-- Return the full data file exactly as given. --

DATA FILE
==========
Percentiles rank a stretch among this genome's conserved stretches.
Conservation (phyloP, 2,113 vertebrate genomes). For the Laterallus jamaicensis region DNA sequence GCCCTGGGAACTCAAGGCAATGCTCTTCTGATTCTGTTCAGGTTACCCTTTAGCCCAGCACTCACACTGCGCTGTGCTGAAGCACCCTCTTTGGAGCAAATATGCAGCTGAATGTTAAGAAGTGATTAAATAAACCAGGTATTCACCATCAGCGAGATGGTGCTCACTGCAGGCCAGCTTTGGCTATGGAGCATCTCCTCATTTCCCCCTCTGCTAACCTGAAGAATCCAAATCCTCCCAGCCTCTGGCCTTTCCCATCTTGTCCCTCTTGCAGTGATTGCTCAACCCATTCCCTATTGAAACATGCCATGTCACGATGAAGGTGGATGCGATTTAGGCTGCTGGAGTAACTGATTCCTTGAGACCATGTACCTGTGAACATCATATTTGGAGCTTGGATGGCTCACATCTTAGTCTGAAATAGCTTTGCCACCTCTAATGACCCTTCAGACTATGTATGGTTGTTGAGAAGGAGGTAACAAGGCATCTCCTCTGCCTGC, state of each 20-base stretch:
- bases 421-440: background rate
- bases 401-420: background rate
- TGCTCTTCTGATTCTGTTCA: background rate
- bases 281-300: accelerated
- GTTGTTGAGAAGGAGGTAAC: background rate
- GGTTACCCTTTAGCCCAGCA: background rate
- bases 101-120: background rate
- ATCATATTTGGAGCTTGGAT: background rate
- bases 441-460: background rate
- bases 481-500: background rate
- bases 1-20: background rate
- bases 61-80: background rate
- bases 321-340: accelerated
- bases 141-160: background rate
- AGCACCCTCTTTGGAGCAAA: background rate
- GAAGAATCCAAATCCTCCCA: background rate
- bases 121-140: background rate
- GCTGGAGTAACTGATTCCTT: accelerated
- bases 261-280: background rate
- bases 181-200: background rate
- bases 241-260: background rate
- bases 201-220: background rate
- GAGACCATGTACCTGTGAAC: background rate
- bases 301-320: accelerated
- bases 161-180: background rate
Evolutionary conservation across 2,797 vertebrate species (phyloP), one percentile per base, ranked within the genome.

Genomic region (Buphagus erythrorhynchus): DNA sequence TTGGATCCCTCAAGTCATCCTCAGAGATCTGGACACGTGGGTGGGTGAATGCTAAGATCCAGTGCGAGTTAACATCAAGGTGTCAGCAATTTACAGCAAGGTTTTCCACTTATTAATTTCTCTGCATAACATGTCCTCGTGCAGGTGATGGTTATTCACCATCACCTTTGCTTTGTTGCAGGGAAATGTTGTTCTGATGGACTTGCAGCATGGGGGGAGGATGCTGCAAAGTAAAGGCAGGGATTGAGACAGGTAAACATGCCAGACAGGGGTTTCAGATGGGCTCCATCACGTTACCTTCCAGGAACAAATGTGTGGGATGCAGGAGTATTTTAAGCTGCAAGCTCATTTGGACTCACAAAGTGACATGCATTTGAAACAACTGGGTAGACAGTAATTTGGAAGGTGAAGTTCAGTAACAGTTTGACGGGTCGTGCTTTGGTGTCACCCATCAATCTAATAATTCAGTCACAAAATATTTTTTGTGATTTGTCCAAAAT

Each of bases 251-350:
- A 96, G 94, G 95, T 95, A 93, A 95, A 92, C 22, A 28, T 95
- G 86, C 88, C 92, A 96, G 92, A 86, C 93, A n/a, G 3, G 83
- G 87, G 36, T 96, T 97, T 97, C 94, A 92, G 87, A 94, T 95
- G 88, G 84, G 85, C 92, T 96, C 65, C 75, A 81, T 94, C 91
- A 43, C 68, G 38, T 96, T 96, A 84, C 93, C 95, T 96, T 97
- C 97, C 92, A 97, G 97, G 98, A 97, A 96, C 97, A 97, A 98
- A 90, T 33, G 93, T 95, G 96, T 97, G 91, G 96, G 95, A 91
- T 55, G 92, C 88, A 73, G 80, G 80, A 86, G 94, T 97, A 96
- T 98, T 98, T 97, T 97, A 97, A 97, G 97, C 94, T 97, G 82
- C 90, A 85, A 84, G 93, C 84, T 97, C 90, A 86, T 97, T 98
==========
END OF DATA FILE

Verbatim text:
Percentiles rank a stretch among this genome's conserved stretches.
Conservation (phyloP, 2,113 vertebrate genomes). For the Laterallus jamaicensis region DNA sequence GCCCTGGGAACTCAAGGCAATGCTCTTCTGATTCTGTTCAGGTTACCCTTTAGCCCAGCACTCACACTGCGCTGTGCTGAAGCACCCTCTTTGGAGCAAATATGCAGCTGAATGTTAAGAAGTGATTAAATAAACCAGGTATTCACCATCAGCGAGATGGTGCTCACTGCAGGCCAGCTTTGGCTATGGAGCATCTCCTCATTTCCCCCTCTGCTAACCTGAAGAATCCAAATCCTCCCAGCCTCTGGCCTTTCCCATCTTGTCCCTCTTGCAGTGATTGCTCAACCCATTCCCTATTGAAACATGCCATGTCACGATGAAGGTGGATGCGATTTAGGCTGCTGGAGTAACTGATTCCTTGAGACCATGTACCTGTGAACATCATATTTGGAGCTTGGATGGCTCACATCTTAGTCTGAAATAGCTTTGCCACCTCTAATGACCCTTCAGACTATGTATGGTTGTTGAGAAGGAGGTAACAAGGCATCTCCTCTGCCTGC, state of each 20-base stretch:
- bases 421-440: background rate
- bases 401-420: background rate
- TGCTCTTCTGATTCTGTTCA: background rate
- bases 281-300: accelerated
- GTTGTTGAGAAGGAGGTAAC: background rate
- GGTTACCCTTTAGCCCAGCA: background rate
- bases 101-120: background rate
- ATCATATTTGGAGCTTGGAT: background rate
- bases 441-460: background rate
- bases 481-500: background rate
- bases 1-20: background rate
- bases 61-80: background rate
- bases 321-340: accelerated
- bases 141-160: background rate
- AGCACCCTCTTTGGAGCAAA: background rate
- GAAGAATCCAAATCCTCCCA: background rate
- bases 121-140: background rate
- GCTGGAGTAACTGATTCCTT: accelerated
- bases 261-280: background rate
- bases 181-200: background rate
- bases 241-260: background rate
- bases 201-220: background rate
- GAGACCATGTACCTGTGAAC: background rate
- bases 301-320: accelerated
- bases 161-180: background rate
Evolutionary conservation across 2,797 vertebrate species (phyloP), one percentile per base, ranked within the genome.

Genomic region (Buphagus erythrorhynchus): DNA sequence TTGGATCCCTCAAGTCATCCTCAGAGATCTGGACACGTGGGTGGGTGAATGCTAAGATCCAGTGCGAGTTAACATCAAGGTGTCAGCAATTTACAGCAAGGTTTTCCACTTATTAATTTCTCTGCATAACATGTCCTCGTGCAGGTGATGGTTATTCACCATCACCTTTGCTTTGTTGCAGGGAAATGTTGTTCTGATGGACTTGCAGCATGGGGGGAGGATGCTGCAAAGTAAAGGCAGGGATTGAGACAGGTAAACATGCCAGACAGGGGTTTCAGATGGGCTCCATCACGTTACCTTCCAGGAACAAATGTGTGGGATGCAGGAGTATTTTAAGCTGCAAGCTCATTTGGACTCACAAAGTGACATGCATTTGAAACAACTGGGTAGACAGTAATTTGGAAGGTGAAGTTCAGTAACAGTTTGACGGGTCGTGCTTTGGTGTCACCCATCAATCTAATAATTCAGTCACAAAATATTTTTTGTGATTTGTCCAAAAT

Each of bases 251-350:
- A 96, G 94, G 95, T 95, A 93, A 95, A 92, C 22, A 28, T 95
- G 86, C 88, C 92, A 96, G 92, A 86, C 93, A n/a, G 3, G 83
- G 87, G 36, T 96, T 97, T 97, C 94, A 92, G 87, A 94, T 95
- G 88, G 84, G 85, C 92, T 96, C 65, C 75, A 81, T 94, C 91
- A 43, C 68, G 38, T 96, T 96, A 84, C 93, C 95, T 96, T 97
- C 97, C 92, A 97, G 97, G 98, A 97, A 96, C 97, A 97, A 98
- A 90, T 33, G 93, T 95, G 96, T 97, G 91, G 96, G 95, A 91
- T 55, G 92, C 88, A 73, G 80, G 80, A 86, G 94, T 97, A 96
- T 98, T 98, T 97, T 97, A 97, A 97, G 97, C 94, T 97, G 82
- C 90, A 85, A 84, G 93, C 84, T 97, C 90, A 86, T 97, T 98